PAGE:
Author(s): Albert MA, Ayanian JZ, Silbaugh TS, Lovett A, Resnic F,
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Abstract BACKGROUND: Insured adults receive invasive cardiovascular procedures more frequently than uninsured adults. We examined the impact of healthcare reform in Massachusetts on use of coronary revascularization procedures and in-hospital and 1-year mortality by race/ethnicity, education, and sex. METHODS AND RESULTS: Using hospital claims data, we compared differences in coronary revascularization rates (coronary artery bypass grafting or percutaneous coronary intervention) and in-hospital mortality by race/ethnicity, education, and sex among Massachusetts residents aged 21 to 64 years hospitalized with a principal discharge diagnosis of ischemic heart disease before (November 1, 2004, to July 31, 2006) and after (December 1, 2006, to September 30, 2008) reform; 1-year mortality was calculated for those undergoing revascularization. Adjusted logistic regression assessed 24 216 discharges before reform and 20 721 discharges after reform. Blacks had 30\% lower odds of receiving coronary revascularization than whites in the prereform period. Compared with whites in the postreform period, blacks (odds ratio=0.73; 95\% confidence interval, 0.63-0.84) and Hispanics (odds ratio= 0.84; 95\% confidence interval, 0.74-0.97) were less likely and Asians (odds ratio=1.29; 95\% confidence interval, 1.01-1.65) were more likely to receive coronary revascularization. Patients living in more educated communities, men, and persons with private insurance were more likely to receive coronary revascularization before and after reform. Compared with the prereform period, the adjusted odds of in-hospital mortality were higher in patients living in less-educated communities in the postreform period. No differences in 1-year mortality by race/ethnicity, education, or sex for revascularized patients were observed before or after reform. CONCLUSIONS: Reducing insurance barriers to receipt of coronary revascularization procedures has not yet eliminated preexisting demographic and educational disparities in access to these procedures. © 2014 American Heart Association, Inc.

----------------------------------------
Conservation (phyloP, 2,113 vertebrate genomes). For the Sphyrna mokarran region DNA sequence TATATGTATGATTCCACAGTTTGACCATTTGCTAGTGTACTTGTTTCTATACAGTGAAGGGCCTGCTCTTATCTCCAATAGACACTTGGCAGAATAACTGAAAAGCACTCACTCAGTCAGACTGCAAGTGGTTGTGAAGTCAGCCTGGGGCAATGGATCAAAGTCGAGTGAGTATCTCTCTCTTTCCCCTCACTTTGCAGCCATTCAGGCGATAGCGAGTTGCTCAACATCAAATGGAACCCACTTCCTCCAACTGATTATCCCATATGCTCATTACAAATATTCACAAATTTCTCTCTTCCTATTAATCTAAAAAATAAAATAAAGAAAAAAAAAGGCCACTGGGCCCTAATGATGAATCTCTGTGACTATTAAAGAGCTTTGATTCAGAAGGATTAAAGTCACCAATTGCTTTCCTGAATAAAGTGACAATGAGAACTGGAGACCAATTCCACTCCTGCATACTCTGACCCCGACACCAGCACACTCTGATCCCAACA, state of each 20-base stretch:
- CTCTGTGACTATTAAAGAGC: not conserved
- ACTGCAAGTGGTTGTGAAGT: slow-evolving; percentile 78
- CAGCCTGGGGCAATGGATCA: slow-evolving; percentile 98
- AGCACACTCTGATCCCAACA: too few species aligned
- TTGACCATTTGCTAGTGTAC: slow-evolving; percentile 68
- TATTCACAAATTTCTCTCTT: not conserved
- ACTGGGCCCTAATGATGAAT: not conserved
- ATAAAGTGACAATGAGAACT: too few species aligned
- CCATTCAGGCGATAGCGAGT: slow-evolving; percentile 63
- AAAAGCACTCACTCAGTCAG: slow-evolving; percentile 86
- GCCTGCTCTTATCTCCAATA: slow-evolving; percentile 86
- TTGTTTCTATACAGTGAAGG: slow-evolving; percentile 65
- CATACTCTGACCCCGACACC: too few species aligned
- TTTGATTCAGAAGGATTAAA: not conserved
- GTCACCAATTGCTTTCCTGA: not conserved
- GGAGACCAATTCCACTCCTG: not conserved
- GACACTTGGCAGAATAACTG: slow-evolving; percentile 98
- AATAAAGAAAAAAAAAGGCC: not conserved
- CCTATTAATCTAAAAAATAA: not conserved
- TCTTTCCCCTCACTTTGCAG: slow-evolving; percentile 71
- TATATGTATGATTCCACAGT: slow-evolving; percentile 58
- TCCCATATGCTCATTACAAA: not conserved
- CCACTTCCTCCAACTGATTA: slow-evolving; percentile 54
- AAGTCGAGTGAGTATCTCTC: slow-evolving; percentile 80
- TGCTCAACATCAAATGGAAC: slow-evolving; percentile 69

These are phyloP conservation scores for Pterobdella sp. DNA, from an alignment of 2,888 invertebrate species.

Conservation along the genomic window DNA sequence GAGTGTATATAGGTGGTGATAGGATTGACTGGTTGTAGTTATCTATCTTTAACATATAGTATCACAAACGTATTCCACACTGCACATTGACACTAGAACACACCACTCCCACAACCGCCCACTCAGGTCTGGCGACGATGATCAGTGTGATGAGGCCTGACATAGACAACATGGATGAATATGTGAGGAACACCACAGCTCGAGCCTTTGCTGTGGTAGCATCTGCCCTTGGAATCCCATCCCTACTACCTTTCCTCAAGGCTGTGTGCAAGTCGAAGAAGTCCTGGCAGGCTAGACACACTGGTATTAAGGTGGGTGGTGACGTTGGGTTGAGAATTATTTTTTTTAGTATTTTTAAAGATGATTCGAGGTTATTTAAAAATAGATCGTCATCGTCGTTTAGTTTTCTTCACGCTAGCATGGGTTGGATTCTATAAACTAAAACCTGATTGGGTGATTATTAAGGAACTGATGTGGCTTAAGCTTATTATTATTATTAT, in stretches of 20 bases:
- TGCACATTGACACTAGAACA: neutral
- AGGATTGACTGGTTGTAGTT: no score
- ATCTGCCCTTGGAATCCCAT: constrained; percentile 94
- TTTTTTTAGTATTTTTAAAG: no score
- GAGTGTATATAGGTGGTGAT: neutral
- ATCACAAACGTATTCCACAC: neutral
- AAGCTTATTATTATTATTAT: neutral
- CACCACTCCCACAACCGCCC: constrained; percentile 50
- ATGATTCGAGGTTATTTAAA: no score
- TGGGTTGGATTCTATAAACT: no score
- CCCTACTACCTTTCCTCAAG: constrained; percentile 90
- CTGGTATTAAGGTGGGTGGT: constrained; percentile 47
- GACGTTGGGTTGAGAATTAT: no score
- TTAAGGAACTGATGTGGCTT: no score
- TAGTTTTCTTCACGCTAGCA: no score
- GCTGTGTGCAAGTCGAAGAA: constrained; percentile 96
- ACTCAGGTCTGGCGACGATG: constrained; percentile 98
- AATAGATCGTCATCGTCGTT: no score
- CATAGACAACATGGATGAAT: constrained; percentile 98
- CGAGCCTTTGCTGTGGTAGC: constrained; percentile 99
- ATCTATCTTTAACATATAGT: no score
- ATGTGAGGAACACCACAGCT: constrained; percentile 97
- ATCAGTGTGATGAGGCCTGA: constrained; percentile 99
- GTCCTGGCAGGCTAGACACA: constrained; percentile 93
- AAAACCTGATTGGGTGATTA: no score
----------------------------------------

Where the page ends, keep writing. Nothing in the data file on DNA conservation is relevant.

referenced in Journal of Research and Development